I keep coming back to South Africa to attend PyConZA. I am from Brazil but I struggle to resist a trip to South Africa to visit amazing friends, the beautiful mountains, beaches, wine farms, great food, safaris, and more.
The South African conference, a conference ran entirely by a team of dedicated volunteers, reached its eighth edition this year. As an added success this year the conference reached an outstanding number of attendees.
The NumbersOver five days – which included tutorials, main conference and sprints – the conference received 255 attendees, boasting 100% growth compared to the last time it was held in Johannesburg in 2015.
The main event counted three simultaneous tracks – plus daily open space sessions. Collectively the conference had 41 speakers, 34 talks, 13 lightning talks and 3 keynotes. The Data Science and Typing tutorials gathered 36 people. Roughly 15 attendees with hacker spirits joined the sprints and ate pizza whilst working on various projects.
Women in Tech ZA & PyConZA gathered 13 attendees for their beginners friendly workshop "Python for Everyone".
Sponsored by 11 entities – including companies such as Microsoft and Oracle – the event had lunch daily, a lounge with really good coffee, juices and mocktails – freshly made by professionals and available at all times – a speaker's dinner and lots of swag in the Birchwood Hotel Conference Center.
If a Python conference wasn't enough, Johannesburg hosted at the same week and venue, LinuxConf and PostgresConf, bringing in yet more attendees, diversity and people walking around with three different badges.
Speakers photo <3
Running a Conference Ain't Easy!Here is what the conference organizers had to say about this year's conference:
David Sharpe, chair of the PyConZA 2017, said:
PyConZA is a conference made for the community and by the community. Getting people involved with it is relatively easy – getting people up to speed with how to run a conference is the hard part. The same team has been running the conference for the past seven years, and now our biggest challenge is to spread this knowledge and show other people the ropes, having redundancy in the committee and enabling PyConZA to move around the country more.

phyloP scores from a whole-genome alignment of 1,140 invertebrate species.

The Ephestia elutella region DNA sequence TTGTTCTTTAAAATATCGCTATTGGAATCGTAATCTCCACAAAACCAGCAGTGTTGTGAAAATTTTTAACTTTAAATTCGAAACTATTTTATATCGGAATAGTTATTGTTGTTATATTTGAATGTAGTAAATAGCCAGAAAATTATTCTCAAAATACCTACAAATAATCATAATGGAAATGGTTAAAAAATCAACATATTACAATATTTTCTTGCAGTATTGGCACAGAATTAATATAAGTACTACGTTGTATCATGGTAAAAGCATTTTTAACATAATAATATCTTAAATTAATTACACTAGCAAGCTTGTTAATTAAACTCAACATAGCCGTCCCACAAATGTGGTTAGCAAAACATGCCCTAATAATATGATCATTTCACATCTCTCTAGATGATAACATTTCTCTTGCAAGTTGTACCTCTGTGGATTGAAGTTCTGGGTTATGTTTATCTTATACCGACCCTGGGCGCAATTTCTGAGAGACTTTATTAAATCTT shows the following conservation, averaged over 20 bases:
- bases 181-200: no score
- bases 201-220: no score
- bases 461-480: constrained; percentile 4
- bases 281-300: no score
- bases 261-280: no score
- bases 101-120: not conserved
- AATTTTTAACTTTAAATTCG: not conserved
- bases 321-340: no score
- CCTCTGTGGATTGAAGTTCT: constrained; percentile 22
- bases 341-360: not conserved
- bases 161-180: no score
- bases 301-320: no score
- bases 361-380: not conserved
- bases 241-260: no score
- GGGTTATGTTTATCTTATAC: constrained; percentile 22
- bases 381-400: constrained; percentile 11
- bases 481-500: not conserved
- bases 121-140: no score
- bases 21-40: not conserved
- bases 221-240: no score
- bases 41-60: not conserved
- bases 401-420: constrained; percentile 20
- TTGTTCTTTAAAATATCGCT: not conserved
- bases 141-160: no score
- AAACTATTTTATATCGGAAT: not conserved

Adam Piskorski, chair of this year’s edition, completed:
Finding volunteers and chasing sponsors has been especially difficult when most of the organizers are based in Cape Town – a city near the south most part of the country. For the next year, we want a larger conference with more optimized planning and execution.
AfroDjangoThe talk "Python Community Development in East Africa" is proof of how the Python programming language and community is changing the world's landscape and people's life. I’d encourage you to take 40 minutes of your time and watch this, it's inspirational.
Joshua Kato (PSF Python Ambassador in East Africa), Linus Wamanya and Buwembo Murshid showed us how they are empowering the community in East Africa through training and mentoring kids, students, and people with intellectual or physical disabilities and refugees.
AfroDjango already has trained more than 3000 people since 2015, from basic digital literacy to professional software development. Projects such as home automation, online learning platforms and an online market for hardware and sensors are being currently developed by their students.
Today, AfroDjango has support from a variety of partners, including the PSF. All of this amazing work has been recognized as "Promoting ICT practical skills" by Uganda's Head of State.
Financial AidFinancial assistance is provided for those who might otherwise not be able to attend the conference. Those potentially eligible were attendees with accepted talks, attendees from South Africa and other African countries (especially those from underprivileged backgrounds) and volunteers helping the conference.
This year, PyConZA was able to provide an amount of R40.000 (about US$2.700) as financial aid for 7 attendees – 2 from South Africa, 3 from Mozambique, 1 from Nigeria and 1 from Uganda, 4 of them being women and 5 being speakers. The organizing team used a points system to reward speakers, giving priority to people from Africa and South Africa. They also wanted to choose people from disadvantaged backgrounds, but the committee mentioned it proved difficult to fairly ascertain that.
The Video TeamAnother highlight shared by all three events was the video recording crew. Everything seemed magical and seamless. The video infrastructure organization was led by Carl Karsten, a really cool Pythonista wearing hawaiian shorts from Chicago, and the Next Day Video team.
They were able to record and livestream three simultaneous tracks using open source software and even open source hardware. The recording interface was so simple that volunteers (including me) could help with the job after just a two minutes tutorial. On top of that, the videos were released on Archive.org and Youtube in couple of hours, with minimal manual intervention.
The Python Software Society of South AfricaThe PyConZA organizing committee created PSSSA – a non-profit organization – in May 2017. The objective is to support and grow the Python community and events across the country, as well as manage and run PyConZA.
Today it's being used mainly as a legal and financial entity to support the conference infrastructure, but the plans are to spread its influence and facilitate Python groups throughout South Africa.
PyConZA is awesome!
I'd like to say thanks to the PyConZA organizing committee for helping me gather all the information necessary to put this article together. It is always a pleasure to hang out with you folks.
PyConZA 2019 is expected to be hosted once again in Johannesburg, in October 2019. I hope to see you there!